The thing I am not telling you is the tone in his voice while he is talking. He is not angry, but he has a tone that suggests the other hygienist was put off by his discomfort and just brushed him off.

What would you do next? Get the patient numb, and then address their problem or get the patient numb, do the root planing, and move the patient out of your chair so the doctor can do the exam in one of his rooms and you can get back on schedule? All the while you are thinking to yourself, “I need to be on schedule.” Tell the patient you will have the doctor look at it after you are done.

The next thing you do is going to make or break the perception the patient has about your office. Remember he already has an attitude about the other hygienist so, I hope you make the right decision.

Staying on schedule is very important. You need to respect your patients’ time so they will respect your time. However, as a professional, you must put yourself and your needs in neutral long enough to gain understanding and build trust. In this case, the best thing to do is to continue actively and empathetically listening to your patient. Empathic listening is transactional, the listener’s first priority is to understand the communicator. Empathic listening means listening to the whole person. You want to listen to what is being said by observing your patient’s facial expressions, tone of voice, gestures, posture, as well as body motion. Limiting your concentration and focus to words alone is restrictive and inhibitive. You should also have the patient sitting up in the chair, and you should be sitting at their eye level.

Once the patient is done communicating, and you are done listening for the time being, you should immediately take a look at the area that is bothering the patient. Inform the patient of what you see, what you think may need to be done, and make notations on the hard copy of what you see, and what the patient said. I suggest reading this out loud as you write it. This is a form of paraphrasing that your patient will appreciate. You will find that they will even correct and add to what you are writing verbally as you are writing. Part of being an empathic listener is taking the time to understand what your patient is saying.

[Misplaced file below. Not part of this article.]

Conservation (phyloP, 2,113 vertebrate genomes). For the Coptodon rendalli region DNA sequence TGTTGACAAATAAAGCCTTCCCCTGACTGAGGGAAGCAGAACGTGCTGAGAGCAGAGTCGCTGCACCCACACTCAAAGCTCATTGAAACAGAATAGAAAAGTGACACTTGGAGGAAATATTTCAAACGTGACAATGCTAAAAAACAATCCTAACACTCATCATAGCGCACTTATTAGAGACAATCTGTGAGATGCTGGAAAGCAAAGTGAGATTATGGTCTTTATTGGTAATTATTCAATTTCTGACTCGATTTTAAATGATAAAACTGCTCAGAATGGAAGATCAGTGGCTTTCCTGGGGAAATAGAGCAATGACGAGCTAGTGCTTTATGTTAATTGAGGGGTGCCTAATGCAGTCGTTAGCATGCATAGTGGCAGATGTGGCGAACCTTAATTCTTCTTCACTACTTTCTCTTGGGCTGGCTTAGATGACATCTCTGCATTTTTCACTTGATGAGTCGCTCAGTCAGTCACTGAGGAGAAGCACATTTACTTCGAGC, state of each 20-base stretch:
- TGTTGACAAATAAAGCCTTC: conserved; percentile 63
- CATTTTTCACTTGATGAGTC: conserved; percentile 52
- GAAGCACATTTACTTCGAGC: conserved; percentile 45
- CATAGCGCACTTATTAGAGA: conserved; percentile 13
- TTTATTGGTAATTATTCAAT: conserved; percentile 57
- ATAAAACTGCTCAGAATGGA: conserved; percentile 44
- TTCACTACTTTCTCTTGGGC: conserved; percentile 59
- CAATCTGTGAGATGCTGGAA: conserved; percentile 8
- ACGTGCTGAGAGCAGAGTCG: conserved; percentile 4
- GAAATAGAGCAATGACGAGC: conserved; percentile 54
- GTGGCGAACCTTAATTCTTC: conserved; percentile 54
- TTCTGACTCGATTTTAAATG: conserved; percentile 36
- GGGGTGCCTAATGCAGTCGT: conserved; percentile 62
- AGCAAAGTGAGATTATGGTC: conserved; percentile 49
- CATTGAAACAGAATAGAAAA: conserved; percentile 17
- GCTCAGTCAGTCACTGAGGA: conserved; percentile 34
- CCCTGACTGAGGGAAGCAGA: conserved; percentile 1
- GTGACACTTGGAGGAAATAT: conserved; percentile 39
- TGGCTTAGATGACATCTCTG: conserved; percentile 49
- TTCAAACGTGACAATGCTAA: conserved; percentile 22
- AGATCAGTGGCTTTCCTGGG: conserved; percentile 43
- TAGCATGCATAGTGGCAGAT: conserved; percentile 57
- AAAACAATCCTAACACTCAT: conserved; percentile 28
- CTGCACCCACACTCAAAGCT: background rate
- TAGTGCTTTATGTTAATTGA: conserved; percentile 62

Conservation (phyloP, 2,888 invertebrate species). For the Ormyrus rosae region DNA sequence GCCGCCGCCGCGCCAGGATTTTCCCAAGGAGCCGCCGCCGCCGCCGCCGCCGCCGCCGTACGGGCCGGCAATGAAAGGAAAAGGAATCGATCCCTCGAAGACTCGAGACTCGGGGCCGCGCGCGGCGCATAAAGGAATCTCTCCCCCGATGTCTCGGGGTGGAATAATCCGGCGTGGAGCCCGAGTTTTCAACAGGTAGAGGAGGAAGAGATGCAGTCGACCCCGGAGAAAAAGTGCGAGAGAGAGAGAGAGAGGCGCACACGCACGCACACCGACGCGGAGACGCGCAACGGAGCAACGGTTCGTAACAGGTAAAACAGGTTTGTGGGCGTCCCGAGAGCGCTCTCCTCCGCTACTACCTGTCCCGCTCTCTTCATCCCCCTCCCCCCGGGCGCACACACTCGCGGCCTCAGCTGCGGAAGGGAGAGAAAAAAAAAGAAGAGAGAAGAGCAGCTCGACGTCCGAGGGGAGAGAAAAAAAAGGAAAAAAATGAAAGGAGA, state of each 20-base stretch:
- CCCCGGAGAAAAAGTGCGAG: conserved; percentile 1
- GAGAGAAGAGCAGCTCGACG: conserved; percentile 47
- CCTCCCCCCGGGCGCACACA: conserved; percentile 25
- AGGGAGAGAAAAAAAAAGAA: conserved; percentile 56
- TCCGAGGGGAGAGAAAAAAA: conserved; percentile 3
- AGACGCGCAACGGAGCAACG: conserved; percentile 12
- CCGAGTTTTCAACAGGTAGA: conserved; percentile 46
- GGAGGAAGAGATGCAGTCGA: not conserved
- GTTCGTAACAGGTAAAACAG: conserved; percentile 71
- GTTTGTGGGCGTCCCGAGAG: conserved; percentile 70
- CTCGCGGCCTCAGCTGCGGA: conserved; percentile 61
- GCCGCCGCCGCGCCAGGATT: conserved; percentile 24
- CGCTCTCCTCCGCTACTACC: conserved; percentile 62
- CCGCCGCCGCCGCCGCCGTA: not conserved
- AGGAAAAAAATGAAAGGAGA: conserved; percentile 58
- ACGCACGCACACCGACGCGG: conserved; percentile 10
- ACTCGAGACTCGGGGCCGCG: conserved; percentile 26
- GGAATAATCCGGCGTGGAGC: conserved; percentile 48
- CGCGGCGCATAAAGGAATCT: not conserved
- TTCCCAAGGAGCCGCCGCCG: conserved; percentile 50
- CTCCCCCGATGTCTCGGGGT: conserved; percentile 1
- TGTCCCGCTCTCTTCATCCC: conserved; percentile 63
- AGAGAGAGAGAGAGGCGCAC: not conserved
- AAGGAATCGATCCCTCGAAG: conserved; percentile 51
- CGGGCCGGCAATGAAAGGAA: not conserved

Now, let the doctor know what you see, and what you have told the patient. This is not the time to worry about the schedule. You will catch up somewhere else, not here. This is the time to take care of the patient’s concerns FIRST! By doing this you have just let him know that he matters and you want him to be comfortable during his everyday life. You may have just saved the office the loss of a patient out the back door.

This patient happens to have 6-8 mm pockets around this tooth. The root planing was started in this area because of the discomfort. However, the root planing did not decrease the discomfort and now there is a fistula. You have informed the patient that you think the doctor will want to extract the tooth. However, you are not sure and he will have to look at it. You also have let the patient know that the doctor will want to evaluate what to do as far as replacing the tooth. You tell him he may need an implant, bridge, or partial but you are not sure.

By doing this you have already prepared the patient for the future treatment plan, and have prepared him with the thought that it will need to be replaced, not just removed and a big hole left there.

Everybody needs to take the time to listen to his or her patients and put to action whatever needs to be done. This will help leave the patient with the perception that you really do care. Which is exactly what you want since you do care.

Jean conducts 2 day Hygiene Performance Enrichment Programs for The Center for Dental Career Development and McKenzie Management in La Jolla/San Diego, CA. Contact her at or call 1-877-777-6151 for more information on her Advanced Hygiene Training Programs.

Interested in having Jean speak to your dental group? Email us at or call 1-877-777-6151

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Tom Limoli, Jr.

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Both the legal profession and the dental community seem to have an infatuation regarding fees and fee schedules. So as to shed light upon this very gray and confusing subject, let’s address several standard definitions that you may or may not have in your working vocabulary.

Your office has only one FEE SCHEDULE that lists the USUAL FEE for each procedure that you perform. State dental boards and other regulatory authorities frown on doctors that have multiple FEE SCHEDULES. (i.e.: one for insured and one for non-insured patients).

The USUAL FEE is that fee which appears in your office FEE SCHEDULE. The USUAL FEE is that amount of money which you charge in the open, free market, economy. It represents your full fee and has nothing to do with that amount of money contractually reimbursed by the patient’s benefit plan. This is simply the doctor’s baseline standard.

Benefit plan administrators statistically establish CUSTOMARY FEE levels. These levels are established based upon the dollar amounts and frequencies that are submitted on claims to the benefit plan or administrative entity. One hundred claims for $30 each has more weight than ten claims for $40 each. The more times the event occurs the more CUSTOMARY it becomes. Fee data are most often grouped into frequency percentiles.